I am still on the fence about how to distribute the book. At first I was leaning toward Amazon and KDP select. But that would tie me up for three months with an exclusive, and I’d really like to make this book available on Allromanceebooks, and other retails web sites, too. So as of now, I’m heading more toward distribution as widely as possible. I know readers have favorite web sites and I’d like to accomodate everyone.

Here’s the raw introduction I wrote for the beginning of the book. It’s also subject to change, depending on my last minute thoughts before publication. But I do think you can get a good idea of how it felt for me to work on this book.

When I first imagined the concept of an anthology of short stories about The Women Who Love to Love Gay Romance, I wondered about how many responses I would receive in the calls for submission. The next aspect that made me stop and wonder was whether or not I would receive the kind of stories I wanted to include in a book like this. In other words, I wasn’t looking for M/M Romance written by women in the classic sense. And I didn’t want boring, drawn out academic diatribes about gay men in M/M Romance. I was hoping to receive stories about women who not only love gay romance, but were willing to include strong female characters in gay romance as active participants in the actual romantic storylines. But more than that, these stories also had to be plausible…or at least reasonable…as well. In the same respect, I didn’t want to place any restrictions on the authors, and I wanted them to run with their fictional fantasies, so to speak.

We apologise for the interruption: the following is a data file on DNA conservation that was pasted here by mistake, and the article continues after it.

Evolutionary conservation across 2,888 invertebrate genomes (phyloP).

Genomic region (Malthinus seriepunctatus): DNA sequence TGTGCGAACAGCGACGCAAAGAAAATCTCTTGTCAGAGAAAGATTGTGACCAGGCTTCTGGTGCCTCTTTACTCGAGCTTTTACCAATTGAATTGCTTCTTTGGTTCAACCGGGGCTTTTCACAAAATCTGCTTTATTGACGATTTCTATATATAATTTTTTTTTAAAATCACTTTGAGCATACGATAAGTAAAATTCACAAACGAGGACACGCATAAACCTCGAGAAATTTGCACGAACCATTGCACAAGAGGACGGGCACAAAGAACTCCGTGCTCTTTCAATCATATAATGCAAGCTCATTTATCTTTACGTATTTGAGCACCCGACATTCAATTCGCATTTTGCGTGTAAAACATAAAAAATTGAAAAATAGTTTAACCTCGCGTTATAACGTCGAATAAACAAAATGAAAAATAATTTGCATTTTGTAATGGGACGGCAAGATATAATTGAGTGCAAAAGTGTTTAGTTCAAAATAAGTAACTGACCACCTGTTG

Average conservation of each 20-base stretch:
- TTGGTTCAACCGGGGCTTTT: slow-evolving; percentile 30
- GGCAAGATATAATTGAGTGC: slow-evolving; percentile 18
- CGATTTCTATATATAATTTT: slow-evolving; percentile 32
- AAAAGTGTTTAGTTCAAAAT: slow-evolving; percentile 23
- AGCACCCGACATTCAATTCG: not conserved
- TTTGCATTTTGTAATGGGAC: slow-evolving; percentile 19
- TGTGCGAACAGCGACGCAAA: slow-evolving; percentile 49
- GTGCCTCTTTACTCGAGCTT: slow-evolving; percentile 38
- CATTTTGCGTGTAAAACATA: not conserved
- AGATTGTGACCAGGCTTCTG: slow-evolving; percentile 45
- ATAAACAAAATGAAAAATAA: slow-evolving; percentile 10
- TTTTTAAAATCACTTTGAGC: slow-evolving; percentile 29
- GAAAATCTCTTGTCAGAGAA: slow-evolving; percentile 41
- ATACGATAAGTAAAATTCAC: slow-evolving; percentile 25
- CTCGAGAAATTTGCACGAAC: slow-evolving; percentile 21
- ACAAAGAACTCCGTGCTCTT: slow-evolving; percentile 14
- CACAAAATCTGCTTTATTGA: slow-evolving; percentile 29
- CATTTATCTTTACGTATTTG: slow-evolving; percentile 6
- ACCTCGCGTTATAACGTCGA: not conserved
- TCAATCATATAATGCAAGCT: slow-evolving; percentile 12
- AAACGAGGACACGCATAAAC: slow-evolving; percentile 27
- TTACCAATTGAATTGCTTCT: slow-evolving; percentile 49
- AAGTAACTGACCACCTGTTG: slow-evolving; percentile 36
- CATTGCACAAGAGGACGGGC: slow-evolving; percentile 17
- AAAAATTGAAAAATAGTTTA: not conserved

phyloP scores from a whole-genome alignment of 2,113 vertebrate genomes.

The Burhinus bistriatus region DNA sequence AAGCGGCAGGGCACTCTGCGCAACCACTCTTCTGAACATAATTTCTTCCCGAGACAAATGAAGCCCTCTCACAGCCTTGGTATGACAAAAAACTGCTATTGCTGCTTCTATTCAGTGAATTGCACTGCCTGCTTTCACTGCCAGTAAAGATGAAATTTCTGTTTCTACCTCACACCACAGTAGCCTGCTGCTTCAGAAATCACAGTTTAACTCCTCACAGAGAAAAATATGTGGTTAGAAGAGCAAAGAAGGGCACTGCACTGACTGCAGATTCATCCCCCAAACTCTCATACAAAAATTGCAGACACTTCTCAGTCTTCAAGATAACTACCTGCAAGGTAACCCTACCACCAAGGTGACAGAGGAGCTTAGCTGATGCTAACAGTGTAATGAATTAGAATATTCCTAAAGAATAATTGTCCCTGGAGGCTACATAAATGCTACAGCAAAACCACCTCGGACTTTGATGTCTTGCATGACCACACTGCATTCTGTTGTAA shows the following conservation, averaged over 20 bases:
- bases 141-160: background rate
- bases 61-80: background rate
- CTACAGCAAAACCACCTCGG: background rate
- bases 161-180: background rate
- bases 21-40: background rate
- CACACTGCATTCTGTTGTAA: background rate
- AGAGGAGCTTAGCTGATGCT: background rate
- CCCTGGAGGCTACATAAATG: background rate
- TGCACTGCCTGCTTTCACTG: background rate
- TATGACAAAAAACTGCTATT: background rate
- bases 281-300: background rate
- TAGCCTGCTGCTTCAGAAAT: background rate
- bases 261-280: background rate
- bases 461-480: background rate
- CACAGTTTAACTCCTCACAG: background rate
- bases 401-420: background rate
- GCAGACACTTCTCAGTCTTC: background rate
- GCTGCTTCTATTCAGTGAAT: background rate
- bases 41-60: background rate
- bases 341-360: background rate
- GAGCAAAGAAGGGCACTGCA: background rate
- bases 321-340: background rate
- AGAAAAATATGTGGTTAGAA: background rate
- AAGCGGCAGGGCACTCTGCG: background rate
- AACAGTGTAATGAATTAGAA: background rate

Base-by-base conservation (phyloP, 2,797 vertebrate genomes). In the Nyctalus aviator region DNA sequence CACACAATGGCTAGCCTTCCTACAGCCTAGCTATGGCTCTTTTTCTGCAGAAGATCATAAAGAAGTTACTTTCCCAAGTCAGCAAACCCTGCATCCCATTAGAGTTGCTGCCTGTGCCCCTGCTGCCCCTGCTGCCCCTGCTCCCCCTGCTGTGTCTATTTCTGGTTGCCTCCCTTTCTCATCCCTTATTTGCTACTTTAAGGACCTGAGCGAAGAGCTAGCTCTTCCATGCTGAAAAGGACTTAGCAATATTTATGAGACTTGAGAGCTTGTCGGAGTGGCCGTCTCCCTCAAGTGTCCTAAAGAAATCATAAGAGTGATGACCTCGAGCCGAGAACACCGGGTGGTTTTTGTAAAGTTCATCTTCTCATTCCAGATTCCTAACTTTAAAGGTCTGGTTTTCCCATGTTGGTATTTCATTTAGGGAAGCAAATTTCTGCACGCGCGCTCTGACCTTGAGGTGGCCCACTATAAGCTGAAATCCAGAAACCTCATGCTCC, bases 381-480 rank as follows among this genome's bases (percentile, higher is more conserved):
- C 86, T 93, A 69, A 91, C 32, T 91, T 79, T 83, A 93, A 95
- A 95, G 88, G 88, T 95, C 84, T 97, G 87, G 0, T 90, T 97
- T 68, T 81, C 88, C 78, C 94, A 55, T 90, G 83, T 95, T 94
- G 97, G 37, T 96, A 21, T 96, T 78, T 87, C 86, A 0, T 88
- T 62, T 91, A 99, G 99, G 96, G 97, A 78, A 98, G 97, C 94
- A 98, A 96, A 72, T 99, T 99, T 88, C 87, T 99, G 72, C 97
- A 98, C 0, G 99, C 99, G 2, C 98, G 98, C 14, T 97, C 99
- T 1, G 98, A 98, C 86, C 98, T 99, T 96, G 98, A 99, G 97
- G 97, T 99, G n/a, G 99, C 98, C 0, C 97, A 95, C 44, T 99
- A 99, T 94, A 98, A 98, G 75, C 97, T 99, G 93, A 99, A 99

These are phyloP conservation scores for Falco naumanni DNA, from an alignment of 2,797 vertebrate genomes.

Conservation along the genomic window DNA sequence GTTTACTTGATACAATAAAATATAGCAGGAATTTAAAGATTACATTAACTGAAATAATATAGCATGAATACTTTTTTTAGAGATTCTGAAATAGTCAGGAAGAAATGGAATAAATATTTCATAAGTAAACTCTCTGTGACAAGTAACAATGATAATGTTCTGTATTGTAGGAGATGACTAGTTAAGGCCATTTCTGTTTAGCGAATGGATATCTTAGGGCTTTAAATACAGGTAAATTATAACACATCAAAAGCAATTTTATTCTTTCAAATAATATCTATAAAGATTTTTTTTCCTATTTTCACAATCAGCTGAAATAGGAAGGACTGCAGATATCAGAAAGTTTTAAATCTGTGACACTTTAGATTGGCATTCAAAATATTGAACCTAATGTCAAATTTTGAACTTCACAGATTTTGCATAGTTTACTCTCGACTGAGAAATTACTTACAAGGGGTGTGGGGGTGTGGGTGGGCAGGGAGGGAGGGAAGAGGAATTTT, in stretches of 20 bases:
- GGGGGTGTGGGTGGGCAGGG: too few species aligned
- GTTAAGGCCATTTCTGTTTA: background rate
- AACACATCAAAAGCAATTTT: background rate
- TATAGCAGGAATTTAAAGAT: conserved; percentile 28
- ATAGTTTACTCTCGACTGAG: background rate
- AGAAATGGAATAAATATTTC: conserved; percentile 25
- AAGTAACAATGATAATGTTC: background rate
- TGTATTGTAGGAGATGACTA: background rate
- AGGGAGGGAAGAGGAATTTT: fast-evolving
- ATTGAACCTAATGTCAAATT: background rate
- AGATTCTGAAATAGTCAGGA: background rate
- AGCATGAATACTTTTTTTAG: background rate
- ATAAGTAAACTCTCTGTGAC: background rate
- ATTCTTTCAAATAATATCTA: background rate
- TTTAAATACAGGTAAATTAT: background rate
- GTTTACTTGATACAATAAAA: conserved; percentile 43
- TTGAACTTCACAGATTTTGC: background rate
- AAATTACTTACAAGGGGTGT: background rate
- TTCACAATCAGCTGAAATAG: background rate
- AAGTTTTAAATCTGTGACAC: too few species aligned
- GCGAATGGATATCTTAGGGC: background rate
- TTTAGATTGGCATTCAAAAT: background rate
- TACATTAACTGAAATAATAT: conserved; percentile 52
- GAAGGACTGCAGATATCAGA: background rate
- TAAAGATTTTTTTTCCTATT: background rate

An unusual thing happened. The moment I opened the first story submitted for the book and I started reading I couldn’t put it down. In fact, I hesitated to open the next story because I was worried it wouldn’t be as good as the first. But the same thing happened the second time: I couldn’t stop reading. And that’s literally what happened with each story that followed. What is even more interesting is that none of the stories are similar, and yet they come together in this book and complement each other in a way I could not have predicted. Some of the authors have been published before, and some are brand new voices. And when I was finished reading all the stories, I found that’s it’s not only possible to include female characters in gay romance, but there’s a deeper emotional meaning that taught me a few things I didn’t know.

 

Book Review: "I, Rhoda" by Valerie Harper

I didn’t hear about the bio I, Rhoda by Valerie Harper through friends or articles or ads anywhere. I actually happened to pass The Jeff Probst talk show one night in January while surfing through channels and saw Jeff interviewing Valerie Harper. It was the first interview I’d seen Harper give in a long time and I was amazed at how young she looked. I was also amazed at how well the interview went and I’ve become a fan of Jeff Probst’s show as a result.